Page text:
And he compares Jane to Truman Capote, who comes off as trite. Capote squandered his talent in a long and rudderless, downwardly spiraling life, whereas Jane, who died so very young, never lost her passion for writing. Steve’s humor on page 33 is unparalleled when he shares a scathing review of one of his self-help books. I LOLed and decided right then and there to purchase the book for the sole male Janeite in our book group. As for Mr. Bennet, although I think his dry remarks are witty, I am starting to regard him as a one-dimensional character who remains out of sight in his study until, like a Greek chorus, he is trotted out to voice his opinion. (I know many people will disagree with me, but I have entered the Mr. Bennet-bashing stage of my life.) - Vic

2 November 2007 (Terry to Steve)
Terry thinks that P&P is the greatest gossip novel of all time! I had never thought about it in those terms, but I think he is right and it may even rival the Gossip Girls teen series for chattiness. Jane and Lizzy talk about Darcy and Bingley. Caroline and Louisa talk about Jane and Lizzy. George Wickham talks about Darcy. Lizzy talks about George Wickham, everyone talks about Mr. Darcy and on and on. The only person who does not gossip is Mr. Bennet, and Steve has already correctly pointed out that he is the voice of reason. - LA

2 November 2007 (Terry to Steve)
Terry defends Austen against those who claim her choice of writing about “two or three families in a country village” was too narrow stating “she wrote the novel that she wanted to write.” He goes on to explain that we do not need to know the political atmosphere to understand the story. The only reason we know about Napoleon is because the Regiment is posted in Meryton to defend England against a possible invasion by the French. “If it weren’t for Napoleon’s ambition, there would be no Wickham.” I like this notion and have to admit he has a good point. Coupled together, Wickham and Napoleon make great antagonists. Who is the evilest villian I will leave for readers to decide. ;) – LA

15 November 2007 (Terry to Steve)
Terry has just called Darcy a pompous prig again and made me laugh. I disagree and see Darcy as proud and haughty. A pompous prig is the Prince Regent. Based on the fact that guys know guys better than girls, should we take his word for it? Wait, he just called Mr. Collins an ass-kissing buffoon, and earned my respect. Maybe I should rethink my criticism on the harshness of the pompous prig statements. - LA

He also has great respect for Charlotte Lucas, and rightly pointed out the double standard in Lizzy’s attitude towards Charlotte’s practical reasons for marrying Mr. Collins (which made Lizzy think they could never be close friends again), and Lizzy’s casual acceptance of Wickham’s reasons for going after Mary King. - Vic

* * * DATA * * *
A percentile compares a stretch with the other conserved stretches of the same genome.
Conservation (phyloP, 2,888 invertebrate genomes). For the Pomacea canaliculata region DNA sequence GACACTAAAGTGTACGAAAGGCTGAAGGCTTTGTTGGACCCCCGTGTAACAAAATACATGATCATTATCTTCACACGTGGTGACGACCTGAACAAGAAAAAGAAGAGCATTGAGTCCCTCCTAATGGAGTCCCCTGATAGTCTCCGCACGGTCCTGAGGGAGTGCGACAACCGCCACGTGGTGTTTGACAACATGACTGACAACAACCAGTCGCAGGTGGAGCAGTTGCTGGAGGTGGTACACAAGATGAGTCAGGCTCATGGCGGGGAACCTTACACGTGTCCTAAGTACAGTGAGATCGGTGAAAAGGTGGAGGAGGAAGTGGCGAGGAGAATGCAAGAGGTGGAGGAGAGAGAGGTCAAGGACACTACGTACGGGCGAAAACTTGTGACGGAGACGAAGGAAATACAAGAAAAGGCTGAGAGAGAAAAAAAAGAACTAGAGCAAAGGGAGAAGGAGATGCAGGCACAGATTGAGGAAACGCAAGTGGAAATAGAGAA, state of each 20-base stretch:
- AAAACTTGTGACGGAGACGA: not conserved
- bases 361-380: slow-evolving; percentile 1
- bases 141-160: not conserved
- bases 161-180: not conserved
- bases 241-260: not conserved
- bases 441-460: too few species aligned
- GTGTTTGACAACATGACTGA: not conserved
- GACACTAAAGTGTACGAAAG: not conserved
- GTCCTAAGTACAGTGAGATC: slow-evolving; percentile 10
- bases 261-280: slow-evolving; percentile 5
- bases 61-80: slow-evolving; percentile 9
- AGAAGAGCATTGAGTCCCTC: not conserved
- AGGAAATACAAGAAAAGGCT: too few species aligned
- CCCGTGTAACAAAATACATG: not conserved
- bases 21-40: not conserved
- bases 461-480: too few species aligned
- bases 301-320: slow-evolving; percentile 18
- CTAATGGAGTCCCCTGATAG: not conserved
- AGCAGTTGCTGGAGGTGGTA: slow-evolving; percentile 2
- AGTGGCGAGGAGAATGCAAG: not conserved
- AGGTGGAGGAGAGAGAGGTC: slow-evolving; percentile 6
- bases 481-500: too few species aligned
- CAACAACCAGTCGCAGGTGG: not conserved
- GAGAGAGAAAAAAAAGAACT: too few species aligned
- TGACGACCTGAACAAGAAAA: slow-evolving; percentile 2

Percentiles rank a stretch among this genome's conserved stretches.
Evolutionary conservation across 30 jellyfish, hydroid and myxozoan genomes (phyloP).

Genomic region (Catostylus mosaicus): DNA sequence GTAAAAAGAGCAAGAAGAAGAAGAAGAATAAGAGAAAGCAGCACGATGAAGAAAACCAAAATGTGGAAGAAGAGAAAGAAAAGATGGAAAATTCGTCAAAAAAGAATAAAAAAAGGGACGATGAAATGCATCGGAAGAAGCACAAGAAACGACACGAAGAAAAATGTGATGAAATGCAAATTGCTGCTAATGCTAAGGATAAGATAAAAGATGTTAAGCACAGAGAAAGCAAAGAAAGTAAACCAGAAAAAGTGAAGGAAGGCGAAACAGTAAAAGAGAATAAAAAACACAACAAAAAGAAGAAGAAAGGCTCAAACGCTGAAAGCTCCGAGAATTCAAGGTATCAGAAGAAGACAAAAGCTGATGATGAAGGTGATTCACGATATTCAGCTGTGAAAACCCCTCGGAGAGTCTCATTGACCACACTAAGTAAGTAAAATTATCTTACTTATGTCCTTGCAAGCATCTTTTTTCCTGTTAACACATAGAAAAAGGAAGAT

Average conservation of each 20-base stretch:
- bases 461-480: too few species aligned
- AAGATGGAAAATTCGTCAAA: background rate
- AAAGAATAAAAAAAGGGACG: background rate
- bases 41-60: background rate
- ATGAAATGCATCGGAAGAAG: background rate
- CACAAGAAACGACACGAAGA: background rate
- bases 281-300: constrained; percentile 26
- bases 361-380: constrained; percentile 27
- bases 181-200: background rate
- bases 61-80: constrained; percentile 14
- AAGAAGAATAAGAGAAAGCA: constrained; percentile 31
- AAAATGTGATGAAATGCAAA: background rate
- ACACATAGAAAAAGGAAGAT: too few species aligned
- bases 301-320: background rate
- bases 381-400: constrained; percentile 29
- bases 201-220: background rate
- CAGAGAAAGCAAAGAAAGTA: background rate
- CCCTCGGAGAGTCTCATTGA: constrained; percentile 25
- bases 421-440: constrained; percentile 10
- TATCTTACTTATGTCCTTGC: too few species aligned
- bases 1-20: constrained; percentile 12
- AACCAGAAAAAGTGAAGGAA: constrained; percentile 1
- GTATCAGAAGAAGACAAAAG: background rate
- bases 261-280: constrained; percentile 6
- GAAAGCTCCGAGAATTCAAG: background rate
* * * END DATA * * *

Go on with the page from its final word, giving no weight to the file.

19 November 2007 (Steve to Terry)
Steve compares Darcy’s response to Elizabeth’s rejection of his first marriage proposal to that of a poorly educated liberal being berated on William F. Buckley’s political television show Firing Line. LOL!!! Young readers might not catch that rub, but could relate to Britney Spears being asked her opinion of Jane Austen’s third person narrative style on Meet the Press and understand his implication. Even with his Cambridge education, Darcy has been bested by home schooled Elizabeth and stunned into silence. Bravo Lizzy! – LA

The two guys compare reading a novel with watching a movie adaptation, concluding that there is no comparison. A novel goes deeper into the psyche of a character, as Terry says, and then he makes this wonderful observation: “And to those macho guys who are too tough to read anything softer than a violent crime thriller I say you are missing a lot if you don’t read Jane Austen.” No kidding and amen to that, brother. - Vic

22 November 2007 (Terry to Steve)
Terry loves Elizabeth Bennet because “she ain’t no goody two-shoes!” I guess the author of the new book Why Men Love Bitches will be pleased to know that Austen fans will be buying her booked based on the Elizabeth factor.

Terry thinks that Mr. Wickham is the lesser of two evils as a husband in comparison to Mr. Collins. Can we assume that from a male perspective being an unprincipled seducer is more desirable than being a toady minister? Ha! Why is this not a surprise? – LA

Wickham, while a rapscallion and a rake, is a man’s man. Mr. Collins is a pipsqueak AND an ass-kissing buffoon. Very few men, I think, would even entertain finding anything to admire in Mr. Collins. For my part, Lizzy’s attitude of not liking either man is the right and proper one. - Vic

16 December 2007 (Terry to Steve)
Later Terry reflects on the conclusion of the P&P as he comes to his favorite line in the novel by Mr. Bennet, “I admire all of my son-in-laws highly. Wickham, perhaps, is my favorite.” Now, since the "Two Guys" have surmised that Mr. Bennet is actually the voice of Jane Austen herself, I must conclude that this is the clever, witty and intelligent female side of Jane Austen speaking as the voice of reason and irony and not the literal male Jane Austen, which happily rarely surfaces! - LA

Both Terry and Steve hated for P&P to end. In their comments they debunk the myth that men are wholly attracted towards a woman’s looks, for they keep commenting on Lizzy’s lively mind and intelligence. Their admiration for Jane Austen’s excellent writing, her intellectual courage, independence and fearlessness, and her sarcastic wit is also very evident, which prompts me to say that these two men GET IT. I could not wait to delve into the second half of this book after I read Steve’s reaction to Heathcote William Garrod’s opinion that a man who liked to read Jane Austen must be a womanish man. Terry concludes that in a celebrity death match against Jane Austen, she would beat Sir Garrod to a pulp with her superior mind (not to mention her parasol.) - Hah! – Vic